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Assessing pathological from non-pathological expressions of alternative sexuality requires close connections between research, clinical practice, and professional training. Stigmatization of various forms of sexuality can cause significant difficulties in gaining information from and making observations about people with alternative sexualities. The present investigation employed a content analysis approach to stories and reflections expressed by 32 heterosexual couples who practice consensual erotic BDSM (bondage/discipline, dominance/submission, sadism/masochism), and their experiences in therapy. Five main categories emerged: Termination Of Therapy, Prejudice, Neutral Interactions, Knowledgeable Interactions, and Non-Disclosure Of BDSM Sexuality. This analysis highlights, from the point of view of the client, the importance of treating a disclosure of BDSM sexuality as only one of several possibly important factors about the client during the therapeutic interaction. Also important to effective therapeutic interaction is to avoid automatically communicating about BDSM sexuality from a cultural model of “BDSM is sickness/pathology” or “BDSM is immoral/wrong” but to discern whether the client’s activities fit the alt-sex community standard of “safe, sane, and consensual.”

Hoff, G. (2009). Therapy experiences of clients with BDSM sexualities: Listening to a stigmatized sexuality.Electronic Journal of Human Sexuality, 12.

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This paper discusses lessons about sexuality and eroticism gleaned from those who engage in extraordinary sex, even though such relationships have typically been classified as pathological. What can clinicians learn from those who seek and attain uncommon sexual relations? Such individuals’ sexual epistemology, goals, understanding of the nature and spectrum of sexual and erotic relations, communication strategies and “outcome” criteria can provide valuable lessons for those who treat sexual problems or aim to overcome sexual mediocrity. For example, while traditional sex therapy often focuses on what is on the surface, some SM participants are interested in the meanings that lie at a deeper level. Whereas conventional clinicians may focus on enabling particular sexual acts (especially heterosexual intercourse), SM participants are more apt to be concerned with the varied spectrum of underlying purposes motivating these acts. Whereas many couples are willing to settle for merely functional sex, SM practitioners may be more interested in contact that necessitates intense, erotic connection; sophisticated communication of subtle differences in intent; and eventuates in profound self-knowledge and transcendent levels of intimacy. Illustrative case examples are provided.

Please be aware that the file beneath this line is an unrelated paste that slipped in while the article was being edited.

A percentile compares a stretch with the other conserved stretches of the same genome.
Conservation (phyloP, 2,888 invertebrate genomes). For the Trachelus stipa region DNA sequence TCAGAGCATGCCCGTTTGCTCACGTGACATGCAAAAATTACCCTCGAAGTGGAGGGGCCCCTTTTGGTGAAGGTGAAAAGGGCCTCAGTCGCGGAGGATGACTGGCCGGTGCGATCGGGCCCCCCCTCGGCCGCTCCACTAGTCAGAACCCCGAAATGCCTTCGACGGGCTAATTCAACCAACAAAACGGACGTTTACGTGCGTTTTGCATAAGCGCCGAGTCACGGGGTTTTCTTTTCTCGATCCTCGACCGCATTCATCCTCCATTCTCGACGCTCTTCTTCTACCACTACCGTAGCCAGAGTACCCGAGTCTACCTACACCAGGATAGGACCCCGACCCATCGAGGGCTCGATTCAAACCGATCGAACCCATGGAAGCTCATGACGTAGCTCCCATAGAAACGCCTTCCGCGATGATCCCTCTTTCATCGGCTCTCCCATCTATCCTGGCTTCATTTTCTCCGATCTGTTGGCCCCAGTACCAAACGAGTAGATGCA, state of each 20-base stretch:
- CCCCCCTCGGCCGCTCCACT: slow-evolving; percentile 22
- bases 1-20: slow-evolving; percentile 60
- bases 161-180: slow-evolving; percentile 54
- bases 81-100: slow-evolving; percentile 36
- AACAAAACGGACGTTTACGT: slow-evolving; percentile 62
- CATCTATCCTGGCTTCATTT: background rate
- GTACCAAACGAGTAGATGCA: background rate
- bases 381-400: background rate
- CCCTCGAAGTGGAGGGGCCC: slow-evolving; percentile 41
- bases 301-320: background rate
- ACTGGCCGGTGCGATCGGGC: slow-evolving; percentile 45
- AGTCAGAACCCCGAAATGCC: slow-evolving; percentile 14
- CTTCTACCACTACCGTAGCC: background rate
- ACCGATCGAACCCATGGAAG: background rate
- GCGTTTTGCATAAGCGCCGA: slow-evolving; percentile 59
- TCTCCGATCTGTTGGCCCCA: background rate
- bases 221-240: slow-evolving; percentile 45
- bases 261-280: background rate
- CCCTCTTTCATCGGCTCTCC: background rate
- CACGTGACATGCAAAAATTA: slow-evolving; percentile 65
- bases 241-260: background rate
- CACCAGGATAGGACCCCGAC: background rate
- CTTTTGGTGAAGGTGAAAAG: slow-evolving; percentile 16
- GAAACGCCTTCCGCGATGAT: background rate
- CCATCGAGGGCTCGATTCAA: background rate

Kleinplatz, P. J. (2006). Learning from extraordinary lovers: Lessons from the edge. Journal of Homosexuality, 2/3, 325-248.

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People whose sexual repertoire includes BDSM, fetish, or other “kinky” practices have become increasingly visible, on the Internet, in the real world, and in psychotherapists’ offices. Unfortunately, the prevailing psychiatric view of BDSM remains a negative one: These sexual practices are usually considered paraphilias, i.e., de facto evidence of pathology. A different, affirming view of BDSM is taken in this paper. After defining BDSM and reviewing common misconceptions, a variety of issues the practitioner will face are described. These include problems of countertransference, of working with people with newly emerging sexual identities, working with spouses and partners, and discriminating between abuse and sexual “play.”

Nichols, N. (2006). Psychotherapeutic issues with “kinky” clients: Clinical problems, yours and theirs. Journal of Homosexuality, 2/3, 281-300.

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SM International

No abstract available.

(2006). SM international. Journal of Homosexuality, 2/3, 263-280.